The unique taste of lamb draws me in almost every time its on a menu and I think pasture-to-table lamb is something everyone should try. The Mediterranean flavors just aren’t the same without lamb. That’s what led me to head southeast from Columbus, Ohio, to the Root family farm. Kristin Root Patterson shares the family’s love of sheep, and how they combine animal care and a love of great food.
The Roots raise Dorset sheep, a breed that supplies meat and wool to people in the area. We talk about favorite ways to prepare lamb as well as take a look around the barn and pastures!
Finally, Lamb is Easier to Find!
Lamb wasn’t something I had a chance to get to know growing up but as I started traveling, it became something I was a lot more interested in. Kristin says she has seen the same. Even major warehouse stores offer lamb in their grocery sections. The family sells their meat and wool both locally and that means she knows as tastes change.
Lamb chops and leg of lamb are always popular, but as food programming on TV and streaming services have been encouraging people to discover new possibilities, Kristin says conversations with their butcher get more interesting as people want cuts done differently, she hadn’t even thought of cutting a brisket before but a customer wanted it so they figured out how to do it!
One note Kristin makes is to pay attention to how the meat is trimmed out. Lamb is a lean meat and some may be tempted to leave a layer of fat around a cut, but Kristin says unlike some other meats, the fat doesn’t add flavor. Most butchers will trim it closely, but you may want to be sure.
How to Prepare Pasture-to-Table Lamb
There are lots of ways to prepare lamb, but Kristin cautions people to pay attention to doneness saying overcooked lamb is the easiest problem to have. With that in mind, they always go rare though she says ground lamb tends to be cooked a bit more than some of the cuts.
Kristin talks through a lot of options for cooking lamb in our episode. And wow did I get hungry! A favorite for the Root family is lamb chops and they like to keep it simple Kristin says — just a little salt, pepper and garlic! Put them on the grill or maybe cast iron. For larger cuts like leg or shoulder, they typically use a crock pot or smoker. The family prefers to serve lamb with potatoes, rice or risotto and some green vegetables like green beans or asparagus.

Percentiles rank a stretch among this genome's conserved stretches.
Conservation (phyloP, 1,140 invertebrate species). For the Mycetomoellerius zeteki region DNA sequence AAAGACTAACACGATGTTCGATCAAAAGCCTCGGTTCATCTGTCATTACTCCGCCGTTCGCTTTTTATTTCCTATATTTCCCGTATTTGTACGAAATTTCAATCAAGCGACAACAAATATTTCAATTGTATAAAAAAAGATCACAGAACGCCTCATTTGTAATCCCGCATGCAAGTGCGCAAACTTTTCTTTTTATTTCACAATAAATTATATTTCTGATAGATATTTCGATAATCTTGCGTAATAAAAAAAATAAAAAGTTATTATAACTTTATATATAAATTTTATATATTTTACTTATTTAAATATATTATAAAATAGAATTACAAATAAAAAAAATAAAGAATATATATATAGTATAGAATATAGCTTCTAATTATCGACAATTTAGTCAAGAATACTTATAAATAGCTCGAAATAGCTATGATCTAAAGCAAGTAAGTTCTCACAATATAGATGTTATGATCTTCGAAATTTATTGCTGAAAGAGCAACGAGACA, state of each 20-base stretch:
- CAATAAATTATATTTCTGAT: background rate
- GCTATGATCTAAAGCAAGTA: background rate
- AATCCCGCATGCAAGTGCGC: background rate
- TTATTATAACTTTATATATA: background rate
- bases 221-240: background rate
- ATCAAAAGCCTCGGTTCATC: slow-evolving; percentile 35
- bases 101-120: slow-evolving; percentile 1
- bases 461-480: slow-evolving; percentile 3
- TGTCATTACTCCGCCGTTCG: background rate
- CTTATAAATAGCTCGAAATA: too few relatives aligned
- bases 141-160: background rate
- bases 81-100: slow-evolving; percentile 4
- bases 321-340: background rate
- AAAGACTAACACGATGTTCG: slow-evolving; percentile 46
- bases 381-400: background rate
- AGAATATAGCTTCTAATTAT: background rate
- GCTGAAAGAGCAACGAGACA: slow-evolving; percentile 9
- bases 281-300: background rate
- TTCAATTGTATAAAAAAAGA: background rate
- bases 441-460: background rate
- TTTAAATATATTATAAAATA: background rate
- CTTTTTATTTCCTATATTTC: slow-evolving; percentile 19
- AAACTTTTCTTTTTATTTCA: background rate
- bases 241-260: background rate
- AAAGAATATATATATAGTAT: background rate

A Family Affair
Three generations of the Root family are involved on the farm. Kristin says her dad keeps saying he’s going to retire, but the morning I was there he had been out trimming hooves which doesn’t seem like retiring at all!
And it’s clear that Kristin spends a good bit of time with the flock too. But hearing about how much her teenagers (Campbell & Parker) enjoy working with the sheep, being involved with the meat business, competing with wool clothing and more makes it clear there is potential with pasture-to-table lamb from the family well into the future.
Raising Horned Dorsets
The Roots settled on the horned Dorset breed of lamb in part due to the disposition of the animal, but Kristin says they also are great for meat and wool. They have several rams and a lot of ewes and depending on the time of year, you may find a lot of lambs on the farm. Most of the lambs they wouldn’t keep had already been sold to other farmers who would raise them, while the Roots focus on genetics and breeding projects.
Kristin showed me around the barn and we followed some of the sheep out to the pasture. There had been a big rain just before I got to the area, so it was a bit muddy going in and out. But the flock seemed to care less about the stranger that joined them. They were a bit curious and I was just as intrigued about them! Especially enamored with the rams, the horns on them were just so majestic!
Hope you enjoy the tour!
Connect with Kristin Online
You can get more recipes and information, from Kristin’s website Local Farm Mom or on social media — LocalFarmMom on Instagram, Local Farm Mom on Facebook or @LocalFarmMom on Twitter. You may also enjoy listening to her podcast called Mismatched where she and a friend talk about everything and nothing at the same time. It’s a great glimpse into everyday life, including discussion of the Patterson families fruit farm with things like strawberry season!
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